Dennett receives 2012 Erasmus Prize for cultural contributions
Published: Friday, February 24, 2012
Updated: Friday, February 24, 2012 01:02
The Praemium Erasmianum Foundation, a Dutch nonprofit founded to strengthen the position of the humanities, the social sciences and the arts, has awarded the 2012 Erasmus Prize to Professor of Philosophy Daniel Dennett, according to the Foundation's Jan. 25 press release.
The Foundation praised Dennett, who will also receive a 150,000 euro prize, for his contribution to translating the cultural importance of technology and science to a broader audience, according to the press release.
The Board of the Foundation selects a yearly theme to narrow down the type of candidates they consider. This year, the theme was "the cultural meaning of life-sciences," Max Sparreboom, the director of the Foundation, told the Daily.
To choose the winner, the Foundation — which counts the ideas of renaissance Dutch humanist and proponent of religious tolerance Desiderius Erasmus as its basis — set up a search committee composed of its members as well as external specialists, Sparreboom said.
The committee concluded that the character of Dennett's work aligned with the values of the foundation, which include tolerance and unbiased critical thinking. Sparreboom added that Dennett's teaching style and academic effort outside the classroom demonstrated a high level of scholarship.
Dennett, who learned he won the award while in Amsterdam, said he was very proud to be chosen because the desire to translate the importance of technology and science to a broader audience is his personal career goal.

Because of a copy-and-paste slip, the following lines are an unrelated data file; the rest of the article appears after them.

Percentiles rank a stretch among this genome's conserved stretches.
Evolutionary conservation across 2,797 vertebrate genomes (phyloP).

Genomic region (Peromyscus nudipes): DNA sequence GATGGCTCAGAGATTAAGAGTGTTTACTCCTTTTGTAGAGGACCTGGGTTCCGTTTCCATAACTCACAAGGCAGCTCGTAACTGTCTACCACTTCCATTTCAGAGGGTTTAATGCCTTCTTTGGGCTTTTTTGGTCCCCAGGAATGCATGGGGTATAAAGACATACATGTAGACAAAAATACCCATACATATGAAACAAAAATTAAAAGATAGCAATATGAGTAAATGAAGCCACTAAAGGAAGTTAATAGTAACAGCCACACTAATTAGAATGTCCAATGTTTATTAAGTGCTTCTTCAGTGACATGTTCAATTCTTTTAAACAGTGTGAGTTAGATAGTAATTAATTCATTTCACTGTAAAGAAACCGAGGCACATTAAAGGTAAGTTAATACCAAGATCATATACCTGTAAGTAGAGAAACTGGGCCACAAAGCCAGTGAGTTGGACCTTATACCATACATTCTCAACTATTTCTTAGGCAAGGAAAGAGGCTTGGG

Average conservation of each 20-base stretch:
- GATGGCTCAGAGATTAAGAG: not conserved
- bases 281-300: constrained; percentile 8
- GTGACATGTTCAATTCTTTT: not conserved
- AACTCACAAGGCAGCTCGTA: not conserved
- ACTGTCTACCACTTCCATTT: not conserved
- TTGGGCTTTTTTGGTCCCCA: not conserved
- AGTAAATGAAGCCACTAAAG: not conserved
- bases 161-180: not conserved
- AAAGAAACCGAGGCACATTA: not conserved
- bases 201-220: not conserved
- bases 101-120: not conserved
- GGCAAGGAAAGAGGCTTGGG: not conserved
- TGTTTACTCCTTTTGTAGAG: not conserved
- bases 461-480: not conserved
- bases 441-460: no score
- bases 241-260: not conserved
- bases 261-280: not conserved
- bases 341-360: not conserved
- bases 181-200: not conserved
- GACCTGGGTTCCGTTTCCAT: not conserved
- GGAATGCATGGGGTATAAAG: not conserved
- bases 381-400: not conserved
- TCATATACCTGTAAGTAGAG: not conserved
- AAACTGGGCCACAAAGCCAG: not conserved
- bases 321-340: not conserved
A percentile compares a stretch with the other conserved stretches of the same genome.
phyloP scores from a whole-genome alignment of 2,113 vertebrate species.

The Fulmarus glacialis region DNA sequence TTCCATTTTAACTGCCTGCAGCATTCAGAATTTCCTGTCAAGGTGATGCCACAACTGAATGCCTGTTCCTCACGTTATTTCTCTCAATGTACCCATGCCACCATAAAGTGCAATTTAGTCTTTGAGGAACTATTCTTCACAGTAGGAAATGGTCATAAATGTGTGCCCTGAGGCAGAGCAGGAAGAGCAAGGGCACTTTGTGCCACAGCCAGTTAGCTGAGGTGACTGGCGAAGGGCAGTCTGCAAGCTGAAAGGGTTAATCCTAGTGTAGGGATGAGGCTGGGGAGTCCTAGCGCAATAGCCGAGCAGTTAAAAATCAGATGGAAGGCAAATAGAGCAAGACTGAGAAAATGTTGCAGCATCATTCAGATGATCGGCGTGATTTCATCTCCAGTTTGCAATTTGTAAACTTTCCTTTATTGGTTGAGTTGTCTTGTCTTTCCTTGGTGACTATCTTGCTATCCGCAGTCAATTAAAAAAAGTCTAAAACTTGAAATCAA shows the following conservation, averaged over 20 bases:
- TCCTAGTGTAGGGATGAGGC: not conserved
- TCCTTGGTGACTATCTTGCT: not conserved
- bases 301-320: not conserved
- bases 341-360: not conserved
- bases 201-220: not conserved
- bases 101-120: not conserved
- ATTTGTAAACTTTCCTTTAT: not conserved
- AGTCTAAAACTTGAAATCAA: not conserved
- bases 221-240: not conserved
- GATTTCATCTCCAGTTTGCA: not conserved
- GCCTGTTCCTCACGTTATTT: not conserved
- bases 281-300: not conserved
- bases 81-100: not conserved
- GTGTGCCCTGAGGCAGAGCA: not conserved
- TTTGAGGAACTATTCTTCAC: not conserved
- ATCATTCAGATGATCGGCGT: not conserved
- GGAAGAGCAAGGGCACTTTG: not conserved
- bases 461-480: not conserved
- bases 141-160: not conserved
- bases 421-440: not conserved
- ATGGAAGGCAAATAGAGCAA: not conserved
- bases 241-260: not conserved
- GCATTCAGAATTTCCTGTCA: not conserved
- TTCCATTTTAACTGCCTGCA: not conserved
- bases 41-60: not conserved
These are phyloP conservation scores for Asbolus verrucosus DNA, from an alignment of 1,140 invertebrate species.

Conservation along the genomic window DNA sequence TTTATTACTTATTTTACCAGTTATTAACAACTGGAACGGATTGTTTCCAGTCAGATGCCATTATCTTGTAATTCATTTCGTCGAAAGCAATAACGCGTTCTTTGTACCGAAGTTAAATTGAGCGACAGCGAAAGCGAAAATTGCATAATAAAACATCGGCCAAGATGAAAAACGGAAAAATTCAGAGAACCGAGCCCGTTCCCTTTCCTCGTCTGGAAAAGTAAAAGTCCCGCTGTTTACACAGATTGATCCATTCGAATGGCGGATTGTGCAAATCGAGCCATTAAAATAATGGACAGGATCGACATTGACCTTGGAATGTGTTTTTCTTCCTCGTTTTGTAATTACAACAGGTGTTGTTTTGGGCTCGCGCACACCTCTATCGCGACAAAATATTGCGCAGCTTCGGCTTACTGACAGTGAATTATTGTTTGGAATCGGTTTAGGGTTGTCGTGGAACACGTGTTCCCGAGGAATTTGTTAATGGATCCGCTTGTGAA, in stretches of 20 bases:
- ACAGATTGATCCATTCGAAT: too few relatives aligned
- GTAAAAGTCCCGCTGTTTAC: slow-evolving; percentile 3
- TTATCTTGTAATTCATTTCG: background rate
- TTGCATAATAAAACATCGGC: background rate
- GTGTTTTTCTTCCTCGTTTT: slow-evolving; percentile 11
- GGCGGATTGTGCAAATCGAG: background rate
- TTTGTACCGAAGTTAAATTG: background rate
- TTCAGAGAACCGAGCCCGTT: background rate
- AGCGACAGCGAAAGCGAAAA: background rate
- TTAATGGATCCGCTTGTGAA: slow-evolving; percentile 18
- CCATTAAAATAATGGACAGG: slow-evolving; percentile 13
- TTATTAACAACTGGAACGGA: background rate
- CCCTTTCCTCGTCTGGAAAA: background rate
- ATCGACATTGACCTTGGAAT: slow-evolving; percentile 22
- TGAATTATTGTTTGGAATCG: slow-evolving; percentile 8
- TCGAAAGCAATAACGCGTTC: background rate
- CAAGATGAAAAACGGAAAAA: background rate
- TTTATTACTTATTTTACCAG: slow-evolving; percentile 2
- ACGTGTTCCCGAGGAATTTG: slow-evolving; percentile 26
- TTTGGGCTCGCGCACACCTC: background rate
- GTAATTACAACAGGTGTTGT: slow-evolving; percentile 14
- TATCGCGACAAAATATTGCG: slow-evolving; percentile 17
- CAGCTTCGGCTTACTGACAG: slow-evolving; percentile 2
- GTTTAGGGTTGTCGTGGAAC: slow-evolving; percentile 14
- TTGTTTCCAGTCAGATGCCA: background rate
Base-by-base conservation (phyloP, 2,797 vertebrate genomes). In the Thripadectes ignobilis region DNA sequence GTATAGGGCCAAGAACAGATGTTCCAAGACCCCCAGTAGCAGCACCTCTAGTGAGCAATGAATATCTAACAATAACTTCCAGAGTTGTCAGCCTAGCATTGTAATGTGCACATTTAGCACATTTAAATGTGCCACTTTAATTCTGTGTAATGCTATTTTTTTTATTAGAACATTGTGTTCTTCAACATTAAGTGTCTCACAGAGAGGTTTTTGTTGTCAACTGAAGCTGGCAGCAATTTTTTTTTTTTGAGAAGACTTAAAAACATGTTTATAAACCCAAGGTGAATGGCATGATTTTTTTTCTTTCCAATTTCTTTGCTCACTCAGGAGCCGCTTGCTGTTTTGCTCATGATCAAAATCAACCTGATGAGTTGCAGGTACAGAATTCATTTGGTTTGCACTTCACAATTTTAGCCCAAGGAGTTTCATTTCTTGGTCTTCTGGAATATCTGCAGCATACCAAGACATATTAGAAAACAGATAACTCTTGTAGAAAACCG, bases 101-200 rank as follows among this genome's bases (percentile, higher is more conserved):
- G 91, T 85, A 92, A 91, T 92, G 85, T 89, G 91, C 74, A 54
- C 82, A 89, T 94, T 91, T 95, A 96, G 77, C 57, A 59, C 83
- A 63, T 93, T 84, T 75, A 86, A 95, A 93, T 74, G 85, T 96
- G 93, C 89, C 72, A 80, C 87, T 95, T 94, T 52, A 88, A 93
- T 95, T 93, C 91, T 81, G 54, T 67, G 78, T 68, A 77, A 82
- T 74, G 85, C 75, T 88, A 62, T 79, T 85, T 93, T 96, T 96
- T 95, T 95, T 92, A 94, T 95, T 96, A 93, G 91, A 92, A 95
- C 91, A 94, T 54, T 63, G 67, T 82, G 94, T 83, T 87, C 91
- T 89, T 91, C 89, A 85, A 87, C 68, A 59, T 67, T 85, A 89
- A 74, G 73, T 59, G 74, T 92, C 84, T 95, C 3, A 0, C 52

"The most important job for philosophers is to negotiate traffic between our everyday vision of the world with science," Dennett said.
Sparreboom emphasized that the Erasmus Prize is intended as a reward, rather than as a grant.
"The prize is awarded for acknowledged achievements and is not intended as a stimulant to young talent," he said. "Dennett receives the prize not just for one book, but for his entire oeuvre."
Dennett's status as a renowned scholar was also a key factor in his selection, according to Sparreboom.
"Dennett was not nominated by somebody, but his work was known to each committee member," he said.
He will officially receive the award Nov. 14 in the Royal Palace in Amsterdam, according to Sparreboom.
Since its creation in 1958, the Foundation has awarded the Erasmus Prize to scholars such as philosopher Martin Buber, anthropologist Claude Levi-Strauss and former Irish President Mary Robinson.
Dennett's lauded scholarship — for which he has received such awards as the American Humanist Association's Humanist of the Year - has focused on topics such as secular thinking and atheism. As a result, he has become one of the "Four Horsemen of New Atheism," a group that includes fellow scientists Richard Dawkins and Sam Harris, as well as the late Christopher Hitchens, Dennett said.
Dennett has also presented several times at the elite Technology, Entertainment and Design (TED) conference — commonly known as TED talks — where he has discussed topics ranging from consciousness and memes to the science behind humor and cuteness.
In addition to his position as the Austin B. Fletcher Professor of Philosophy at Tufts, he also serves as Co−Director of the Center for Cognitive Studies.
Apart from his lectures at TED and his academic papers, Dennett recently co-wrote a book, "Inside Jokes: Using Humor to Reverse-Engineer the Mind," which examines the evolutionary basis for humor.
"A lot of people want to keep science at bay," Dennett said. "I want to show them that all of these treasures are more wonderful when you show them how they work. I want to understand the mind and religion. All of these things are natural. There's got to be a natural as opposed to supernatural account for them."